"Money Plays," the second episode of the new CBS drama "Vegas," highlights why TV fans need an actor like Dennis Quaid in a weekly series. Playing real-life lawman Ralph Lamb, Quaid combines a cowboy sensibility with a thirst for justice. In the opening scenes, for instance, Lamb stops a would-be jewel thief by simply waiting outside the door with a broom handle.
Michael Chiklis and his Vincent Savino character also came into sharp focus in the second episode. Savino, who refers to Lamb as the Lone Ranger, is still stinging from the betrayal of the Savoy's credit manager, Bob Perrin (Kai Lennox). The credit manager is being held under suspicion of murder, and Savino encourages the employees in the Savoy's count room to leave and never look back if they were involved in any way.
After a few tense moments, three employees -- including a trusted count room manager -- take his advice and head for the door.
A new count room manager, Mia Rizzo (Sarah Jones), is sent down from Chicago. Savino and Mia go back a long ways, but he's not happy that she can get her way by calling her well-connected father back in the Windy City. Savino and Mia are soon arguing over the blackjack tables and changing the rules about a dealer hitting on a soft 17.
Meanwhile, the body of craps dealer Wes Sutcliffe is discovered in his home. Lamb and his brother Frank (Jason O'Mara) dig deeper into his house and find a safe loaded with cash. Gloria, Wes' girlfriend, said he was trying to raise enough money to save her ranch. Ralph and Frank think his death is the work of a crew who purchased a list of safe owners.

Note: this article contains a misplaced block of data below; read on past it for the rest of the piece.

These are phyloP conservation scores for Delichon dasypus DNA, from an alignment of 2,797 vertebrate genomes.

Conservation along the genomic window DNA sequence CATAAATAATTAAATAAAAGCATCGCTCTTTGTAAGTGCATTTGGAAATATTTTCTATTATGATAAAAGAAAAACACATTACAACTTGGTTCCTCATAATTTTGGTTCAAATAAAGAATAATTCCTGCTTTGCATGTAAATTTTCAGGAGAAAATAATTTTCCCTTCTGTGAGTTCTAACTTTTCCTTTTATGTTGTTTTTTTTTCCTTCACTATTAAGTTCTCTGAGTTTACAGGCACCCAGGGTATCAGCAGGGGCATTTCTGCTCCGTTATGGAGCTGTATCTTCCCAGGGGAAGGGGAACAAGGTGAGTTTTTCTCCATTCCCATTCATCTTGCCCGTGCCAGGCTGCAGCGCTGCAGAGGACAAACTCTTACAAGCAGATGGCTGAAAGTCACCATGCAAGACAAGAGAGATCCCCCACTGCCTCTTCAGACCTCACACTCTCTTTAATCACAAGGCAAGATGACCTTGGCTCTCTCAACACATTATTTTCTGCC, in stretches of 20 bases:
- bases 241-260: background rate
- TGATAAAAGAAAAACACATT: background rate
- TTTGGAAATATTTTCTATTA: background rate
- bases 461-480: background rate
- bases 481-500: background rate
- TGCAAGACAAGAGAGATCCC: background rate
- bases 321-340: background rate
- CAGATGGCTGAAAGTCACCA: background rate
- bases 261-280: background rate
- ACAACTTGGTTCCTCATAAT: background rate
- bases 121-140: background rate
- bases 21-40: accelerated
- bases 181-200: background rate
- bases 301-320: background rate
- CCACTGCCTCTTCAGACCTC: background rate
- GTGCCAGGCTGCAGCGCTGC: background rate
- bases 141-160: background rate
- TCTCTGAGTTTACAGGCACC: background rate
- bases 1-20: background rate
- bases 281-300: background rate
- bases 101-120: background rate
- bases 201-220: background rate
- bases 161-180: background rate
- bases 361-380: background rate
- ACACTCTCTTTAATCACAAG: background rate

Perrin gets a plea-bargain with the District Attorney's office, offering details about Savino and the Chicago mob in exchange for a lighter sentence. Savino actually wants Perrin to go free so he can choose the time and place of his execution.
The Chicago mob sends Nicholas Cota to Vegas to deal with Perrin. The former credit manager is about to meet a grisly death in the bathroom, but Dixon Lamb (Taylor Handley), Ralph's son, shows up to talk to Cota before he can complete the job. A frustrated Savino takes matters -- and a sledgehammer -- into his own hands to control how Perrin is going to die.
The break in the case comes when Ralph sees a photo of the bowline hitch that the killer used to restrain Sutcliffe. Lamb needs to find a man skilled enough to tie that kind of knot, and he finds him in the form of Gloria's old boyfriend.
Before the closing credits, Lamb discovers stacks of Savoy casino chips inside the house. This is a message from Savino to Ralph that despite his protests, the sheriff's department has been bought and paid for by the mob.